PURPOSE: To report a patient with vernal keratoconjunctivitis who developed mycotic keratitis in absence of known risk factors. methods: A 17-year-old male suffering from vernal keratoconjunctivitis presented with infective keratitis. The patient had been treated in the past with topical antihistaminics and vasoconstrictors. The patient had not been exposed to topical steroids in 2 years of follow-up. He did not have dry eye or corneal micro or macroerosions prior to the development of infective keratitis. Corneal scrapings were obtained and subjected to KOH wet mount smear, calcofluor and Grams stain as well as bacterial culture sensitivity and fungal culture. RESULTS: Clinical diagnosis of mycotic keratitis in association with vernal conjunctivitis was supported by microbiological investigations. KOH wet mount and calcofluor staining showed presence of filamentous septate hyphae while fungal culture showed growth of aspergillus fumigatus. Antifungal therapy was initiated in the form of topical natamycin 5% suspension to which the patient responded and recovered 6/6 final visual acuity. CONCLUSION: The authors wish to conclude that patients suffering from vernal keratoconjunctivitis, even in the absence of corneal involvement, steroid exposure and trauma, may be at increased risk of developing keratomycosis.
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3/240. Cyanoacrylate tissue adhesive augmented tenoplasty: a new surgical procedure for bilateral severe chemical eye burns.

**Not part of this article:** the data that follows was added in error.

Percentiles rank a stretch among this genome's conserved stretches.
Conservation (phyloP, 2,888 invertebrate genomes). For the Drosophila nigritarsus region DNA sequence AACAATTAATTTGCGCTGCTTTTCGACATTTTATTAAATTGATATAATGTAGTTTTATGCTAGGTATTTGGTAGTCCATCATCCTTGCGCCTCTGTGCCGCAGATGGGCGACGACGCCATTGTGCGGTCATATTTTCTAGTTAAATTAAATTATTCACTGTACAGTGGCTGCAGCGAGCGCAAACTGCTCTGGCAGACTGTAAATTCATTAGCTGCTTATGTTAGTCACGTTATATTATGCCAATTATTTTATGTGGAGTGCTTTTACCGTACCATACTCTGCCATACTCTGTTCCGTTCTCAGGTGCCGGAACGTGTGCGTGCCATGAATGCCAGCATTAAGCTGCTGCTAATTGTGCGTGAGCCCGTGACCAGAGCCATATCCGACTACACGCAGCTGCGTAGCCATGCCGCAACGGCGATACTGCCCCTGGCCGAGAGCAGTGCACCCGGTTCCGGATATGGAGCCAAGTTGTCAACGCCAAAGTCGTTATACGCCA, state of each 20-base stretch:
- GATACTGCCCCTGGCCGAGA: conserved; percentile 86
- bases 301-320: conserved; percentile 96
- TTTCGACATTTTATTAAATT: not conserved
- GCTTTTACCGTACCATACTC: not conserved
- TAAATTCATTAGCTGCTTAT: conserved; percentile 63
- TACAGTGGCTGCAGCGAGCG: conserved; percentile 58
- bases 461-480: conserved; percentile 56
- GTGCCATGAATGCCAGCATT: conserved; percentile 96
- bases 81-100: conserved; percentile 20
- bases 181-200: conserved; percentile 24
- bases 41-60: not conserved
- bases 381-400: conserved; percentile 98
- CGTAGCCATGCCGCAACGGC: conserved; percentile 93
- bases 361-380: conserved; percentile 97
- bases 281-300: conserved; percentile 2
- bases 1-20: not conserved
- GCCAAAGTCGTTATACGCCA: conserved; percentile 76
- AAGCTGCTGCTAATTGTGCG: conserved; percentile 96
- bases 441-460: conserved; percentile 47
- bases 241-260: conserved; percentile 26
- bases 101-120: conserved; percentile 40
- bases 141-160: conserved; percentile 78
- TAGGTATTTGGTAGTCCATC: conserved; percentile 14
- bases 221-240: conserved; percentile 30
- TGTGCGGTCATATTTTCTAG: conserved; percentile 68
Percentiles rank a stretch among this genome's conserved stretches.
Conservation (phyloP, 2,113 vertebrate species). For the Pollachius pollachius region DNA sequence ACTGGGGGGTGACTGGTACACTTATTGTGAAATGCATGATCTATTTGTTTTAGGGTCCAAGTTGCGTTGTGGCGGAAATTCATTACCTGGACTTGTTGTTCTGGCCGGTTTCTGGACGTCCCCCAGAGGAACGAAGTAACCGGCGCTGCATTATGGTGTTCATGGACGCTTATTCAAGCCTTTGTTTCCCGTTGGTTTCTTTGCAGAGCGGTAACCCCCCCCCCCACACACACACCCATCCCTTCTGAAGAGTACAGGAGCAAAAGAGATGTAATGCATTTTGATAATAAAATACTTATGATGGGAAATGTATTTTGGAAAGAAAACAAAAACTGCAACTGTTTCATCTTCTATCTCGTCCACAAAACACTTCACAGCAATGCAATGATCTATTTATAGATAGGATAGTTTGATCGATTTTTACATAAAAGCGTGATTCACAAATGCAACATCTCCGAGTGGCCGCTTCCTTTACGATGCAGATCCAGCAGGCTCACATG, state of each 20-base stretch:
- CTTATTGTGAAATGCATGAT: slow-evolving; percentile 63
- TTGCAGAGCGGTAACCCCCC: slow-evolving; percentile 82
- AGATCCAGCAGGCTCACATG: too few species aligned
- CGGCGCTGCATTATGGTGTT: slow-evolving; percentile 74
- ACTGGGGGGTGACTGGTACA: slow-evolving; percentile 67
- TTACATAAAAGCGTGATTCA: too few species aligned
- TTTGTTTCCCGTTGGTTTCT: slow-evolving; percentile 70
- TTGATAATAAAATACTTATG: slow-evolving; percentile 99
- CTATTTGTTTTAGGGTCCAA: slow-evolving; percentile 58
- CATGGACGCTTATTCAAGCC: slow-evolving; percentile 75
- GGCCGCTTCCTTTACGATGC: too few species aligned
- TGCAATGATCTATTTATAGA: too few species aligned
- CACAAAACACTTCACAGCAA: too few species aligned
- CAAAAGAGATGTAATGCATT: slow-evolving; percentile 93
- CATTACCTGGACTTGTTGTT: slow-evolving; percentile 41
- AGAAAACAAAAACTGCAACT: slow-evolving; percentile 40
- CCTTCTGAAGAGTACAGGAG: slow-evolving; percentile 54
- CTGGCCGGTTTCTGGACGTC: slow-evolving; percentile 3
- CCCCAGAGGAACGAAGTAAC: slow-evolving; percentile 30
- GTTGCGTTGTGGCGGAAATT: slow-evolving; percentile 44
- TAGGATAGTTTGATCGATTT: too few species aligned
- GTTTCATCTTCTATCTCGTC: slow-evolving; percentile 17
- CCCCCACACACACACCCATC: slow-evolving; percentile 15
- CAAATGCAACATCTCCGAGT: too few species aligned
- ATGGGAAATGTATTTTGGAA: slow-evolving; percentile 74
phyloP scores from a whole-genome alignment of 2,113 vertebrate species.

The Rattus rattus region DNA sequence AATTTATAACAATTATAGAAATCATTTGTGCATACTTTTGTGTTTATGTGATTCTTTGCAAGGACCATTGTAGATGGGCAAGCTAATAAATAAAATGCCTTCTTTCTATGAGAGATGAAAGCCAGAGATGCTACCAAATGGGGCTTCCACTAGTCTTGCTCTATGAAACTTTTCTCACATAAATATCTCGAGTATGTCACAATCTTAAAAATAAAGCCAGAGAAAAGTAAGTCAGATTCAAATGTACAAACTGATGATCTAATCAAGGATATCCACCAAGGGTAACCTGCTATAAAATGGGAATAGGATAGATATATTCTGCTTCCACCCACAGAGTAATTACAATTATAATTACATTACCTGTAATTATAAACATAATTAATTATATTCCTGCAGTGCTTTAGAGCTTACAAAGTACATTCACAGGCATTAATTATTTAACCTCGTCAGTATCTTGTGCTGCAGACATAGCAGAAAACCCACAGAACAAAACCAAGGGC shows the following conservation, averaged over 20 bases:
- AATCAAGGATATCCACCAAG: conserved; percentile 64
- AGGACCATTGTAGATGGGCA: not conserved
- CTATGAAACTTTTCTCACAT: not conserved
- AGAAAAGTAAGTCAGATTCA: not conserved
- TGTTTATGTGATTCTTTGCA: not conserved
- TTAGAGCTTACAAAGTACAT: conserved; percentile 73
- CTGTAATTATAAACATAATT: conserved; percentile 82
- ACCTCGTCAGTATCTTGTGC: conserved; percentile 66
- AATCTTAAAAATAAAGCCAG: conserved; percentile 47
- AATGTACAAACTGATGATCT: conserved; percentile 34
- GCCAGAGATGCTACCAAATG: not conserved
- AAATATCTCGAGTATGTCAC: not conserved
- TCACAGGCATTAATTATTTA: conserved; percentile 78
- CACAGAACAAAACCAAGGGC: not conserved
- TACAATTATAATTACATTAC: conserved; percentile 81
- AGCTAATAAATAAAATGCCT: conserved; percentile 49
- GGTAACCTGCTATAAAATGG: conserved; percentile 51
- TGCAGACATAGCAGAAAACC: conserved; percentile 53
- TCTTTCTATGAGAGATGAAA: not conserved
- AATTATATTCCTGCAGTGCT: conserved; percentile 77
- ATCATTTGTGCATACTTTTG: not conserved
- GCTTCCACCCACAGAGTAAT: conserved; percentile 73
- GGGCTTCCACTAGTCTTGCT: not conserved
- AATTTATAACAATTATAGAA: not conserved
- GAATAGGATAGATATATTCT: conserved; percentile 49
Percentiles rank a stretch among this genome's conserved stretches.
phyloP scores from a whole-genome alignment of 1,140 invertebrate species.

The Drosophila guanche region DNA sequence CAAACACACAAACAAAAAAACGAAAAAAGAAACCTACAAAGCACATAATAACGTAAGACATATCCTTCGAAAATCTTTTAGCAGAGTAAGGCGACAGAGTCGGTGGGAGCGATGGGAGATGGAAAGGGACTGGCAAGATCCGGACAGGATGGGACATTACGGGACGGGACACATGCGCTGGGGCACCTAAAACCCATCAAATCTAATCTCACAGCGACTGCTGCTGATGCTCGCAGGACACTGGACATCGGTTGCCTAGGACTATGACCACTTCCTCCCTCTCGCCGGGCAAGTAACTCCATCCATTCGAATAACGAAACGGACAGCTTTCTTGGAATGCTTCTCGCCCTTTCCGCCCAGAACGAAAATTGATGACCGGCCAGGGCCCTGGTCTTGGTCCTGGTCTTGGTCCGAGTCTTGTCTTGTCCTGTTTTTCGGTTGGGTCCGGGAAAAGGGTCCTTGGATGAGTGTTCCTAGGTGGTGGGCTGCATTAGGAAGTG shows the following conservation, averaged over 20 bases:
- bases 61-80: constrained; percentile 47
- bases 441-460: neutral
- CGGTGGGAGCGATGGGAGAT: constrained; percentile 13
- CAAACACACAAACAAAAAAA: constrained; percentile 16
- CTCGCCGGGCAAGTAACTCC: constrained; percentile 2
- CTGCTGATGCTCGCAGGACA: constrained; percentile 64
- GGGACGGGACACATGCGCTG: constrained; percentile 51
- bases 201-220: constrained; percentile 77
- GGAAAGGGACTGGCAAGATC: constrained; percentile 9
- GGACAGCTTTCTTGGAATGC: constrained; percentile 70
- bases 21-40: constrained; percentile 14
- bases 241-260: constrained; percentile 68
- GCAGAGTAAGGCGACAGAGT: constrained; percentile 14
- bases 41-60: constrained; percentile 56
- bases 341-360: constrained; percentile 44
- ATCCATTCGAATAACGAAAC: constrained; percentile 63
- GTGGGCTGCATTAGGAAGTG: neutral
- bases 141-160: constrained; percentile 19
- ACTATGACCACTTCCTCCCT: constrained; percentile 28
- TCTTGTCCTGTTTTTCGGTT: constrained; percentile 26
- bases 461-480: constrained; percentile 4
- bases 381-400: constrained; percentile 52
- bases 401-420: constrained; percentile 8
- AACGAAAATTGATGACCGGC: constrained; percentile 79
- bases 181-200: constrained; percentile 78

PURPOSE: To report on cyanoacrylate tissue adhesive augmented tenoplasty, a new surgical procedure for bilateral severe chemical eye injuries. methods: A 26-year-old man presented with bilateral severe (grade IV) chemical burns involving the eye, periorbital tissues, face, and neck. Despite adequate medical therapy, corneal, limbal, and scleral ulceration progressed in both eyes. Secondary pseudomonas keratitis necessitated therapeutic penetrating keratoplasty in the right eye. Tenoplasty and glued-on rigid gas permeable contact lens were unsuccessful to arrest progression of corneolimboscleral ulceration in the left eye. We applied n-butyl cyanoacrylate tissue adhesive directly on the ulcerating corneal, limbal, and scleral surface to augment tenoplasty. RESULTS: The left ocular surface healed with resultant massive fibrous tissue proliferation and symblepharon on the nasal side. Ocular surface rehabilitation resulted in a vascularized leukomatous corneal opacity with upper temporal clear cornea. The patient achieved visual acuity of 6/36 in the left eye. CONCLUSION: We suggest that cyanoacrylate tissue adhesive-augmented tenoplasty can be undertaken to preserve ocular integrity and retain visual potential in a severe chemical eye injury.